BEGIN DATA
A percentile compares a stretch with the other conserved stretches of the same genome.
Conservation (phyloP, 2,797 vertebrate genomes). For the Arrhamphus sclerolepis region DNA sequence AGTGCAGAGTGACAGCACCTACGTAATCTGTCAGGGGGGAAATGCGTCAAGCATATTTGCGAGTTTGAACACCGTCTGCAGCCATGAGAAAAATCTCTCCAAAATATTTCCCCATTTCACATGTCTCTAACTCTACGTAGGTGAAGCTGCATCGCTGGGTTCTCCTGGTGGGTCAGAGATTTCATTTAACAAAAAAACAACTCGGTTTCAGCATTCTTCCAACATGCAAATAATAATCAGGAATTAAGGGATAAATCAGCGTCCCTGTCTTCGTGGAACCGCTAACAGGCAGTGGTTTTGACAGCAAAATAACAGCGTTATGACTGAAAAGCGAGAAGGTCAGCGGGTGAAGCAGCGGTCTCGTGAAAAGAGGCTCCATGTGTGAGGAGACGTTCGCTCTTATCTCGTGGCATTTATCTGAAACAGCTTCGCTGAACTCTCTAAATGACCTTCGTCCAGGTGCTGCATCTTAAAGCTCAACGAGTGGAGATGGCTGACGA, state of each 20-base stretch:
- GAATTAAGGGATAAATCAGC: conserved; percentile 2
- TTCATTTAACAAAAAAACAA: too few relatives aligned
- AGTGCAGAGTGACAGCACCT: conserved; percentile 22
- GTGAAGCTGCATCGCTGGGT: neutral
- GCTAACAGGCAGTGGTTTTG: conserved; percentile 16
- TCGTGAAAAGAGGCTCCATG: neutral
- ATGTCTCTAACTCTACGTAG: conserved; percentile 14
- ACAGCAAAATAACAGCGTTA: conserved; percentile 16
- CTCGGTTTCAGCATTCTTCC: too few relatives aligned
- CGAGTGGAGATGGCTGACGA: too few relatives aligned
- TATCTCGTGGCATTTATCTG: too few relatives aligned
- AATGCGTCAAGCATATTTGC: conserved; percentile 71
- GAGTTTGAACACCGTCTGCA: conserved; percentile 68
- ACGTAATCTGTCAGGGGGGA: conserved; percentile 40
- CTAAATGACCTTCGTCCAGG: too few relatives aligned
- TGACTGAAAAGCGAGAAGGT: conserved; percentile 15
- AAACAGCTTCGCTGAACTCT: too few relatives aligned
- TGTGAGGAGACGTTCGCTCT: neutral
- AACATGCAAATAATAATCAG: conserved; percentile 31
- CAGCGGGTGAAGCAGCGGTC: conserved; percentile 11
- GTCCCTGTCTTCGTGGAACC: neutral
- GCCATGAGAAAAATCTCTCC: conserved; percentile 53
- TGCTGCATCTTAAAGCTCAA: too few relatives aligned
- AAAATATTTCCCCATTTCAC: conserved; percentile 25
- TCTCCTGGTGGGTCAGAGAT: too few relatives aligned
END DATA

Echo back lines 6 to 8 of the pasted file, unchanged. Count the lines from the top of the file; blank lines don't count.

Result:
- GTGAAGCTGCATCGCTGGGT: neutral
- GCTAACAGGCAGTGGTTTTG: conserved; percentile 16
- TCGTGAAAAGAGGCTCCATG: neutral